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Version: v1.1.3

Hello, World!

Taichi is a high-performance parallel programming language embedded in Python.

You can write computationally intensive tasks in Python while obeying a few extra rules imposed by Taichi to take advantage of the latter's high performance. Use decorators @ti.func and @ti.kernel as signals for Taichi to take over the implementation of the tasks, and Taichi's just-in-time (JIT) compiler would compile the decorated functions to machine code. All subsequent calls to them are executed on multi-CPU cores or GPUs. In a typical compute-intensive scenario (such as a numerical simulation), Taichi can lead to a 50x~100x speed up over native Python code.

Taichi's built-in ahead-of-time (AOT) system also allows you to export your code as binary/shader files, which can then be invoked in C/C++ and run without the Python environment. See AOT deployment for more details.


  1. Python: 3.7/3.8/3.9/3.10 (64-bit)
  2. OS: Windows, OS X, and Linux (64-bit)
  3. Supported GPU backends (optional): CUDA, Vulkan, OpenGL, Metal, and DirectX 11


Taichi is available as a PyPI package:

pip install taichi

You can also build Taichi from source: See our developer's guide for full details. We do not advise you to do so if you are a first-time user, unless you want to experience the most up-to-date features.

To verify a successful installation, run the following command in the terminal:

ti gallery

If Taichi is successfully installed, a window like the following image would pop up:


Then click to choose and run the examples.

You can also run the command ti example to view the full list of selected Taichi demos.

Hello, world!

We would like to familiarize you with the Taichi programming language through a basic fractal example, the Julia fractal:
import taichi as ti
import taichi.math as tm


n = 320
pixels = ti.field(dtype=float, shape=(n * 2, n))

def complex_sqr(z): # complex square of a 2D vector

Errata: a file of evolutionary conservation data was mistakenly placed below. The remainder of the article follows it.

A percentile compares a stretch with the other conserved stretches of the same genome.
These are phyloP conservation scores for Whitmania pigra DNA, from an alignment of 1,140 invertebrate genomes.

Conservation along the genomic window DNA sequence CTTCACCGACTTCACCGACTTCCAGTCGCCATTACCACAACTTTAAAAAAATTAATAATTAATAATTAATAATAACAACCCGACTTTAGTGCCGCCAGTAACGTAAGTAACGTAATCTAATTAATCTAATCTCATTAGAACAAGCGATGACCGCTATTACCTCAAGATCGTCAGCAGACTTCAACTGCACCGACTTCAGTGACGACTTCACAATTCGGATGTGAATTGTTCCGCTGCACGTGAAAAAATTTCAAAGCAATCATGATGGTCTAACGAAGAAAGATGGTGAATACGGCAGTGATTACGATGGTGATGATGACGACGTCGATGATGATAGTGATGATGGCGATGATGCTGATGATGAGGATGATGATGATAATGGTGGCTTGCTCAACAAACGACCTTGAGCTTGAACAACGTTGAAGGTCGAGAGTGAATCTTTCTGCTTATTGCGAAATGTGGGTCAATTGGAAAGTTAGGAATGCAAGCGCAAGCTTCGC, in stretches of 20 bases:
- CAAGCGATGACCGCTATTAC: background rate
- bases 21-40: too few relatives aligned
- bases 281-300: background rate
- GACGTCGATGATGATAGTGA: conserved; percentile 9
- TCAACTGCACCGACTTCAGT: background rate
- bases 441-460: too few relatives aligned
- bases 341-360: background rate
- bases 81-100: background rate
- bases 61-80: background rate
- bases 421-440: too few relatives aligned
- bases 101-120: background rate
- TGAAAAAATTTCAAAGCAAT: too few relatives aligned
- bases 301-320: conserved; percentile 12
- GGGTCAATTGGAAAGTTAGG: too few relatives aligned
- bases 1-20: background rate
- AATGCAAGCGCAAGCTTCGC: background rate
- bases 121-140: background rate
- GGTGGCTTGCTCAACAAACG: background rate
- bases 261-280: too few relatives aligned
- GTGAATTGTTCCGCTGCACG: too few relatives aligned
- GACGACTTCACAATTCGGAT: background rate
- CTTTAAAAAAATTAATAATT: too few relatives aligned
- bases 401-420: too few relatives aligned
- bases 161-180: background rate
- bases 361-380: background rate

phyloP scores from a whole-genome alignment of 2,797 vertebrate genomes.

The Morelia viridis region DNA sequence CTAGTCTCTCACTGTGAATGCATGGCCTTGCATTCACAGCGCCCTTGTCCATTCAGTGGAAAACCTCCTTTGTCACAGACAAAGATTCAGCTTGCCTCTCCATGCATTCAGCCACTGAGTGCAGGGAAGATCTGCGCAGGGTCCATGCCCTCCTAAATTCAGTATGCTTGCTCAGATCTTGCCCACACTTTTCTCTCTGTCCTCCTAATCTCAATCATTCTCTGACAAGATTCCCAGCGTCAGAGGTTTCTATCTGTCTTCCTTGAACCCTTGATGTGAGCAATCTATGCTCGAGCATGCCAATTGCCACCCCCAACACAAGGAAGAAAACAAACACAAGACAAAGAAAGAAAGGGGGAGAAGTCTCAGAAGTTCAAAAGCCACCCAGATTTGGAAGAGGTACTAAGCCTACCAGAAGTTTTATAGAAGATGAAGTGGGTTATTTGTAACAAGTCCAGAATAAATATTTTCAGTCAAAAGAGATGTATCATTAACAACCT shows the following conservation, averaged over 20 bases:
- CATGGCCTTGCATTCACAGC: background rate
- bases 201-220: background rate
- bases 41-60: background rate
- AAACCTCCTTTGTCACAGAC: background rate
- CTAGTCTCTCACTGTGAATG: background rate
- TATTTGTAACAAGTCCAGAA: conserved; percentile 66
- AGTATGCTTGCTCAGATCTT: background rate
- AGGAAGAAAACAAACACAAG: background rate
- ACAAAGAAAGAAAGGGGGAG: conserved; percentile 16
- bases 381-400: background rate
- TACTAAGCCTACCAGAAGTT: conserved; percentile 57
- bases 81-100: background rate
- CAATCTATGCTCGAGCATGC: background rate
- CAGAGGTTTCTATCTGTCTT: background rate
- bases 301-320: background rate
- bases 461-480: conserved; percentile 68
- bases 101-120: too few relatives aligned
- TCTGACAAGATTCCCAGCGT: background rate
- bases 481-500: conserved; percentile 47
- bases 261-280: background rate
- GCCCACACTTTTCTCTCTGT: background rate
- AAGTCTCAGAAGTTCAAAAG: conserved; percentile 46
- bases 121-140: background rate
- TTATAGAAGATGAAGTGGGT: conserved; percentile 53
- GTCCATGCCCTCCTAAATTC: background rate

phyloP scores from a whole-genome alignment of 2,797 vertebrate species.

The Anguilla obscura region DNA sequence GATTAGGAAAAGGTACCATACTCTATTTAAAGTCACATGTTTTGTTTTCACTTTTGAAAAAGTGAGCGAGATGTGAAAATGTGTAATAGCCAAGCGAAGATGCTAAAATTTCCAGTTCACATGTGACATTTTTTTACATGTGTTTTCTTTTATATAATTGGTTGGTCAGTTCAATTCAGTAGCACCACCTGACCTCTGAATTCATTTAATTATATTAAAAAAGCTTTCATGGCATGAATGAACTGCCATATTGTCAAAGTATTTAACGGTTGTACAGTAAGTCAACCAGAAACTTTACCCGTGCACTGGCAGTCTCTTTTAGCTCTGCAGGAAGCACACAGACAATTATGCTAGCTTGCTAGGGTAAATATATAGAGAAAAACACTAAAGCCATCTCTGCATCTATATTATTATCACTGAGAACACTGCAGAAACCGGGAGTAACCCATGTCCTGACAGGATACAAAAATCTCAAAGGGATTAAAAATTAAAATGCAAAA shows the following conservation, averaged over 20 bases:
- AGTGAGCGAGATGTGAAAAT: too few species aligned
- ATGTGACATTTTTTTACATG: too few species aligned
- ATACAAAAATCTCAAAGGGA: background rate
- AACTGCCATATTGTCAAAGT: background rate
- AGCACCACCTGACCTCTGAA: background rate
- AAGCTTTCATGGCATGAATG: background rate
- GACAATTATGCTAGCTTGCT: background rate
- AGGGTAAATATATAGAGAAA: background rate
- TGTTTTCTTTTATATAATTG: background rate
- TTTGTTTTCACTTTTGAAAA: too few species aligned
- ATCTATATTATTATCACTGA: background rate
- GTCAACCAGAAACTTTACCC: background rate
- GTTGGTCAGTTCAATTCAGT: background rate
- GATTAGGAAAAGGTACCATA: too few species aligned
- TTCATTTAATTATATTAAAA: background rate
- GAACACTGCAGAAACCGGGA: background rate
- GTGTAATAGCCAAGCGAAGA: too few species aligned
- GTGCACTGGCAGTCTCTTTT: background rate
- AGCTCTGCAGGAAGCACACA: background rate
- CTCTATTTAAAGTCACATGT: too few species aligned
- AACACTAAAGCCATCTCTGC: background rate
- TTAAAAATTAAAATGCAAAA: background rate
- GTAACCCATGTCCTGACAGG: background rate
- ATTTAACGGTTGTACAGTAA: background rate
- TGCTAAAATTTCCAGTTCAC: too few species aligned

return tm.vec2(z[0] * z[0] - z[1] * z[1], 2 * z[0] * z[1])

def paint(t: float):
for i, j in pixels: # Parallelized over all pixels
c = tm.vec2(-0.8, tm.cos(t) * 0.2)
z = tm.vec2(i / n - 1, j / n - 0.5) * 2
iterations = 0
while z.norm() < 20 and iterations < 50:
z = complex_sqr(z) + c
iterations += 1
pixels[i, j] = 1 - iterations * 0.02

gui = ti.GUI("Julia Set", res=(n * 2, n))

for i in range(1000000):
paint(i * 0.03)

To run this program: Save the code above to your disk or execute the command ti example fractal directly in the terminal. You will see the following animation:


Let's dive into this simple Taichi program.

Import Taichi

import taichi as ti
import taichi.math as tm

The first two lines serve to import Taichi and its math module. The math module contains some frequently used math functions as well as the built-in vectors and matrices of small dimensions, such as vec2 for 2D real vectors and mat3 for 3 x 3 real matrices.


This line calls the ti.init function to initialize some environment variables. The init function accepts several arguments to allow you to customize your runtime program. For now, we only introduce the most important argument, namely, arch.

The argument arch specifies the backend to execute the compiled code. A backend can be either ti.cpu or ti.gpu. When ti.gpu is designated, Taichi will opt for ti.cuda, ti.vulkan, or ti.opengl/ti.metal in descending order of preference. If no GPU architecture is available, Taichi will fall back to your CPU device.

You can also directly specify the GPU backend by setting, for example, arch=ti.cuda. Taichi will raise an error if the target architecture is unavailable.

Define a field

Let's move on to the next two lines.

n = 320
pixels = ti.field(dtype=float, shape=(n * 2, n))

Here, we define a field whose shape is (640, 320) and whose elements are float-type data. field is the most important and frequently used data structure in Taichi. You can compare it to NumPy's ndarray or PyTorch's tensor. But we need to emphasize that Taichi's field is more powerful and flexible than the two counterparts. For example, a Taichi field can be spatially sparse and can easily switch between different data layouts.